The country nevertheless saw an outbreak of significant political unrest in late 2016, concentrated in the north-eastern Rif region and surrounding areas, known as the Hirak Rif, or Rif Movement. The protests, which continued well into the following year before eventually losing momentum, began after the death of a fishmonger in the north-eastern city of Al Hoceima. The region has long had a somewhat strained relationship with the state, partly due to its strong Berber identity and, more recently, over perceptions that it is particularly socio-economically disadvantaged. In the wake of the unrest, the king blamed the government for various socio-economic failings, firing several ministers in late 2017 and giving speeches calling for additional measures to address employment, such as stepped-up education and training. This has been reflected in a government commitment to promote greater socio-economic investment, shown for example by an emphasis on social issues in the 2019 Finance Law, which lays out in detail the government budget for the year.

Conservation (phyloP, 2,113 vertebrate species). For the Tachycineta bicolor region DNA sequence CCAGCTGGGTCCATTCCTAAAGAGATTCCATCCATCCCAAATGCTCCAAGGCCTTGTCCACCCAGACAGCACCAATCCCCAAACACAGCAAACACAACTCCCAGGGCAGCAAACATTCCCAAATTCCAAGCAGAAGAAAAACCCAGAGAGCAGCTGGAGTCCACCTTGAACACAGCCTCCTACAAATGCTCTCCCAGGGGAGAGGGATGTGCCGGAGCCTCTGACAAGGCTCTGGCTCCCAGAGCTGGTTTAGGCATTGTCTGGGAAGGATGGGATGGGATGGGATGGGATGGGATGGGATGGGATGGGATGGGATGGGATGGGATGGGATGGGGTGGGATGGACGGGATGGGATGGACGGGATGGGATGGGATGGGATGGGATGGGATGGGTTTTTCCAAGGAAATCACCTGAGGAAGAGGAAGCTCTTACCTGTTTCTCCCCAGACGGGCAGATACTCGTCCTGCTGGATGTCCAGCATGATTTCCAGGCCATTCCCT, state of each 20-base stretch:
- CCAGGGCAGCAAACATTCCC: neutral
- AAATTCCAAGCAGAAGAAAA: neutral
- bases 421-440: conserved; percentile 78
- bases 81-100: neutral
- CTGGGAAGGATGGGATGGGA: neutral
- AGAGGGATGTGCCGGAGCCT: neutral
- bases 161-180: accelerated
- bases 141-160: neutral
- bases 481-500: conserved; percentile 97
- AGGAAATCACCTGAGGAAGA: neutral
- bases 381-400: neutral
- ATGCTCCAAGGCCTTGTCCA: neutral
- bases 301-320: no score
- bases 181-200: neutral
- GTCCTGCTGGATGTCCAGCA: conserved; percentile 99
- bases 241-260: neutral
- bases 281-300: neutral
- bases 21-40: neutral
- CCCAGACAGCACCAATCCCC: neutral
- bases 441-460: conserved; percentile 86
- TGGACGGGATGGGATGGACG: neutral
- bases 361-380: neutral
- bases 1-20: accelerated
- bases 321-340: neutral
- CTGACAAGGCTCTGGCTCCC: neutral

Regional Relations

In 1975 Spain withdrew from its former colonial possession, the Moroccan/Western Sahara, a desert territory on the north-west Atlantic coast, sandwiched between Morocco and Mauritania, having faced a guerrilla war waged by a local independence movement known as the Polisario Front. The kingdom and Mauritania then divided up the territory, Morocco taking the northern two-thirds and Mauritania the southern third, though the Polisario succeeded in expelling Mauritania from its portion, which Morocco then claimed. Fighting between Morocco, which annexed the territory, and the Polisario continued in subsequent years. In 1991 both sides agreed to a UN ceasefire agreement, based around a plan to hold a referendum on independence. However, subsequent disputes over the terms of the vote eventually saw the referendum rejected. Over the last decade Morocco has proposed giving the territory enhanced autonomy over its internal affairs. Despite this, the conflict has remained frozen. Recent years have also seen the dispute evolve in relation to several decisions by the European Court of Justice, in response to lawsuits brought by independence activists.